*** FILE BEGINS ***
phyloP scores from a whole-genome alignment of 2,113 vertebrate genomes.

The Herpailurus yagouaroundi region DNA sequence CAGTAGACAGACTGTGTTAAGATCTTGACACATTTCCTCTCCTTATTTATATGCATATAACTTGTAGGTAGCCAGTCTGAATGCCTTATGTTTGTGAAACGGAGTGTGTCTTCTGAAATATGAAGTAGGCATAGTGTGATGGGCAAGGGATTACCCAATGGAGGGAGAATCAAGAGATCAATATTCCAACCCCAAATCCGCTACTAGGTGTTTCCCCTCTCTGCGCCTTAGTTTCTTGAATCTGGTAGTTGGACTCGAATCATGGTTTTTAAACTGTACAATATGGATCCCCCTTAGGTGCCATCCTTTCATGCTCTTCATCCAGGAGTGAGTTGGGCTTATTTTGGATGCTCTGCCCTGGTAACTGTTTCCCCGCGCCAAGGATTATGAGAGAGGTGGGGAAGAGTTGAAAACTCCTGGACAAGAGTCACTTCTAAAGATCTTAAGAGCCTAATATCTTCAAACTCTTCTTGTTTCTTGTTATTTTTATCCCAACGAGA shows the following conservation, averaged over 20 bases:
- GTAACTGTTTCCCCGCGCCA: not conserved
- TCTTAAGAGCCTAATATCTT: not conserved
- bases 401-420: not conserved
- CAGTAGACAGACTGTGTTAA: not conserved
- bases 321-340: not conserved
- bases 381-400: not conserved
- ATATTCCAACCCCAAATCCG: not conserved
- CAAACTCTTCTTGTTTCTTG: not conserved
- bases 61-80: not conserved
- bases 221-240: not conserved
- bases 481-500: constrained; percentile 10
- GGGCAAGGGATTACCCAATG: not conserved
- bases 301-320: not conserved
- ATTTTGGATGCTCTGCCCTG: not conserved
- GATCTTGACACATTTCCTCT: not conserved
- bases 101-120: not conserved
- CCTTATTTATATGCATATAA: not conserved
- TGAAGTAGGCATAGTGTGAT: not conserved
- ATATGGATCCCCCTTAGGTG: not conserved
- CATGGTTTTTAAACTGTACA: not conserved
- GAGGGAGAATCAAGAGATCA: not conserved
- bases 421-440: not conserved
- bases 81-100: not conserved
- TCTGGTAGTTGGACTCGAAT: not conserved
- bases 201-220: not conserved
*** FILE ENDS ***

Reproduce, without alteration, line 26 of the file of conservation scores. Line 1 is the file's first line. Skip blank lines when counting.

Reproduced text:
- TCTGGTAGTTGGACTCGAAT: not conserved